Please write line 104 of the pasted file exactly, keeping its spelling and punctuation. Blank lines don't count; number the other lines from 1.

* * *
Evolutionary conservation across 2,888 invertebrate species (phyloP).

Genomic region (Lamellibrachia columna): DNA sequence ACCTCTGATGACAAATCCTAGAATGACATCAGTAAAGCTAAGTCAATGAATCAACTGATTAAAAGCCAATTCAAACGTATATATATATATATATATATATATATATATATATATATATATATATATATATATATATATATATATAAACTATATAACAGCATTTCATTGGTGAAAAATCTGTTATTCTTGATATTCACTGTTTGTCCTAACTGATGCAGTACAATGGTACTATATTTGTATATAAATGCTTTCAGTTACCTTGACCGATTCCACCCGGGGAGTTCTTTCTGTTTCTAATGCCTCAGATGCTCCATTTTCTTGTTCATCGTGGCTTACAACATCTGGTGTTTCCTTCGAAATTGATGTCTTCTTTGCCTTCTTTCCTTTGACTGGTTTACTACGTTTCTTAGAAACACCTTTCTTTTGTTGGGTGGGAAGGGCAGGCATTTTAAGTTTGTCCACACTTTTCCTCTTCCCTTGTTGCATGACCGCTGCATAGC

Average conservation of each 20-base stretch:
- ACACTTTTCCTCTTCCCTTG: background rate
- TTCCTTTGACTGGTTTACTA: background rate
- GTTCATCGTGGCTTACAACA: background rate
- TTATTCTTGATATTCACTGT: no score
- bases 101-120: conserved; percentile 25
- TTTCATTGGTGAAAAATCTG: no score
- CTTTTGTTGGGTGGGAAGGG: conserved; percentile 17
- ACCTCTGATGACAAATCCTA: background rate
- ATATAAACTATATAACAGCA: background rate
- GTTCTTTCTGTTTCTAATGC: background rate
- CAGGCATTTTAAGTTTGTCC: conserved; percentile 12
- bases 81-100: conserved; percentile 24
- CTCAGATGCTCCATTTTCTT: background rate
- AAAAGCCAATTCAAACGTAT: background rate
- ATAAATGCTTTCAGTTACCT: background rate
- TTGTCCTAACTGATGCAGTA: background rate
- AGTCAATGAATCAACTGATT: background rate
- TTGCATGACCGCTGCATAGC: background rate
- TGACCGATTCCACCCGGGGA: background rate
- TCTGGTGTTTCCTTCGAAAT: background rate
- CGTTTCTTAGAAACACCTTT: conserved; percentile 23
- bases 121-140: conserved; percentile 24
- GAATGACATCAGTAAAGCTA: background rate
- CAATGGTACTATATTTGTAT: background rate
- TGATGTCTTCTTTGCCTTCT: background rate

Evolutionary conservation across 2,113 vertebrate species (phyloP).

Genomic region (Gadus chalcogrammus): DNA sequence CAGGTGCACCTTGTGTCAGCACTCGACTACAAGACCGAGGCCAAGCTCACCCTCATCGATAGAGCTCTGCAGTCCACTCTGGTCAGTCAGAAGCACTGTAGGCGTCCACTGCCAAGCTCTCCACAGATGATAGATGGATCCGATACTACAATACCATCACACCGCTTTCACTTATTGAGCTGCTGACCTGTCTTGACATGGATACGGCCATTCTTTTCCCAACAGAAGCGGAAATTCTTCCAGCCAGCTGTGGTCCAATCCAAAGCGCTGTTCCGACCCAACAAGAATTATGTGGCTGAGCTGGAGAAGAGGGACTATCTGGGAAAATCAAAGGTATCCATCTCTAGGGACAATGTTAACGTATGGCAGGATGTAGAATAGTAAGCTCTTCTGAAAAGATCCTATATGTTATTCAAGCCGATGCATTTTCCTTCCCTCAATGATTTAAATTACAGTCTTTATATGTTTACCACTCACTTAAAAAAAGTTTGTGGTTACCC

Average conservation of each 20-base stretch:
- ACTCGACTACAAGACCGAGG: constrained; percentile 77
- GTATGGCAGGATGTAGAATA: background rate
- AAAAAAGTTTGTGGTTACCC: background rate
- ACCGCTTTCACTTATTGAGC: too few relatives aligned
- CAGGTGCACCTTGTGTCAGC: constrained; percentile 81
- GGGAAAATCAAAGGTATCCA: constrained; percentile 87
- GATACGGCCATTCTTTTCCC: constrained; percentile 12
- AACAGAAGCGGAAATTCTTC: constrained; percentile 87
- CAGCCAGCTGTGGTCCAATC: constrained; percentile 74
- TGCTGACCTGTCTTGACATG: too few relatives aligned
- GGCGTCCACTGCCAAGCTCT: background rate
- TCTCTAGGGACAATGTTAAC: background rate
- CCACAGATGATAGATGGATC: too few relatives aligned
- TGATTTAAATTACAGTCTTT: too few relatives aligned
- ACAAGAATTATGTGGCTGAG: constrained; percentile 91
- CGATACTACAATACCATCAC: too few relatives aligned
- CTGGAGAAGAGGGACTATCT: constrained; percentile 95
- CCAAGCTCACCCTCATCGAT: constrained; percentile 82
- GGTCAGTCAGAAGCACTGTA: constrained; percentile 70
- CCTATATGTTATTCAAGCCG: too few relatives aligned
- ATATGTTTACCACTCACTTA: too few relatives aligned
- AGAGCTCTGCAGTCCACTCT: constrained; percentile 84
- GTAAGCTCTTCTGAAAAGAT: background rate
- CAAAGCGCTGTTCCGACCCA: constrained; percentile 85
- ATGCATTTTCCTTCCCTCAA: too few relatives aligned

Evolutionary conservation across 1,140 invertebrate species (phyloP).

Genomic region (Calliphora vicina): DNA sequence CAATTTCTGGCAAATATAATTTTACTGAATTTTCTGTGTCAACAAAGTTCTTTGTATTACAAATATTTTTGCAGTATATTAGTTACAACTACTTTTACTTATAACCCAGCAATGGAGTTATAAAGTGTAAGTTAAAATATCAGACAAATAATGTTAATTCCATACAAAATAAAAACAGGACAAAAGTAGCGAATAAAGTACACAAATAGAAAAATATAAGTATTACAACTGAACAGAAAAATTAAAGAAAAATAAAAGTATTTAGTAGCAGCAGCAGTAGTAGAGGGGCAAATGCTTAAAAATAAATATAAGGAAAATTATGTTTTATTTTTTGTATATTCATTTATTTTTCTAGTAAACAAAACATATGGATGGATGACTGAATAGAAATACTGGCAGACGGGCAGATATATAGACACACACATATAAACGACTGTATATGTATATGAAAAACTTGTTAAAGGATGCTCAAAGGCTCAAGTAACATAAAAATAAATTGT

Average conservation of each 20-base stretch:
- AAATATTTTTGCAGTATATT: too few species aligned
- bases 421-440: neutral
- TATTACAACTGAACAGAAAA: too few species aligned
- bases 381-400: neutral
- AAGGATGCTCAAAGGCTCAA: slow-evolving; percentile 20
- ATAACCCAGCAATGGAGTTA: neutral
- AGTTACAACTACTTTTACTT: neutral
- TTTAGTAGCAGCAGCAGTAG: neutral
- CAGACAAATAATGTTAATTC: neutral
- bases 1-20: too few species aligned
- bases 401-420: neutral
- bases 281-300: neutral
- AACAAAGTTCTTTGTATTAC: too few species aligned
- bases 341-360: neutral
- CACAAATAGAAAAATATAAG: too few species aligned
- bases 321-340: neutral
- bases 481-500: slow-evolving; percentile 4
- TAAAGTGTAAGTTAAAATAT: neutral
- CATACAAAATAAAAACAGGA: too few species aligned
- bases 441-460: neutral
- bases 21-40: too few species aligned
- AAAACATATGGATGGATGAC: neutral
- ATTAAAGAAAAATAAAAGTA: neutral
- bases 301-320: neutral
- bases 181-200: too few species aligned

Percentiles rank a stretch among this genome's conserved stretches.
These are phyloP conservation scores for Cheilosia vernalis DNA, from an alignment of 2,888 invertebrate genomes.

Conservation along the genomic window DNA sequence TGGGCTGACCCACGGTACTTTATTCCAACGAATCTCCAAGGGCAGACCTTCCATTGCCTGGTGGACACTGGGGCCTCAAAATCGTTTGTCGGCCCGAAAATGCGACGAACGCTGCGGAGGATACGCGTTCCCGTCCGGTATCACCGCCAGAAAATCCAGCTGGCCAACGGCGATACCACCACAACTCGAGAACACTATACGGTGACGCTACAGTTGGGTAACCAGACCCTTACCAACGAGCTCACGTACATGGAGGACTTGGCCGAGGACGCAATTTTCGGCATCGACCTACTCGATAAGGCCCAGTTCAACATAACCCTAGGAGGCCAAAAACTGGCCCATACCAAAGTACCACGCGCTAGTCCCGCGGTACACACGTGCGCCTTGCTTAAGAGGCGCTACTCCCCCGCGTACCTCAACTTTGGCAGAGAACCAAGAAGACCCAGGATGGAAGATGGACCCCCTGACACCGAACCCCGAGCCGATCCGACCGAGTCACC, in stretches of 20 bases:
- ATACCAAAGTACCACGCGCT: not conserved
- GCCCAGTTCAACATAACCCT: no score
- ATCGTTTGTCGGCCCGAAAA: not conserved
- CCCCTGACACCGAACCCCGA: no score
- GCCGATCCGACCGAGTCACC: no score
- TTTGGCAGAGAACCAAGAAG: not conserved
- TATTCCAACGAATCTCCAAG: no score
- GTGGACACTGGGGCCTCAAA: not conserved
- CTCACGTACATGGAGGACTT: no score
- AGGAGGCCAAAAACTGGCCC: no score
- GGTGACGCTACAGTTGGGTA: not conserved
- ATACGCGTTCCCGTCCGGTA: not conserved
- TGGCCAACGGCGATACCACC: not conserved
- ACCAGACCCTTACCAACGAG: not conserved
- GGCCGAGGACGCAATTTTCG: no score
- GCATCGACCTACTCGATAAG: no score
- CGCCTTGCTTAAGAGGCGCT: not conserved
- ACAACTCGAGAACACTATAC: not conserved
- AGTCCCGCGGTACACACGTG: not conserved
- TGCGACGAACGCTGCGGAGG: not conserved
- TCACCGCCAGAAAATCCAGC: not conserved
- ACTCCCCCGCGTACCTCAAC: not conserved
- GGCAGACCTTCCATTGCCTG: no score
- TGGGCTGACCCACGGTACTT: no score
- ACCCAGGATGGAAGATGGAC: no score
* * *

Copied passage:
- CGCCTTGCTTAAGAGGCGCT: not conserved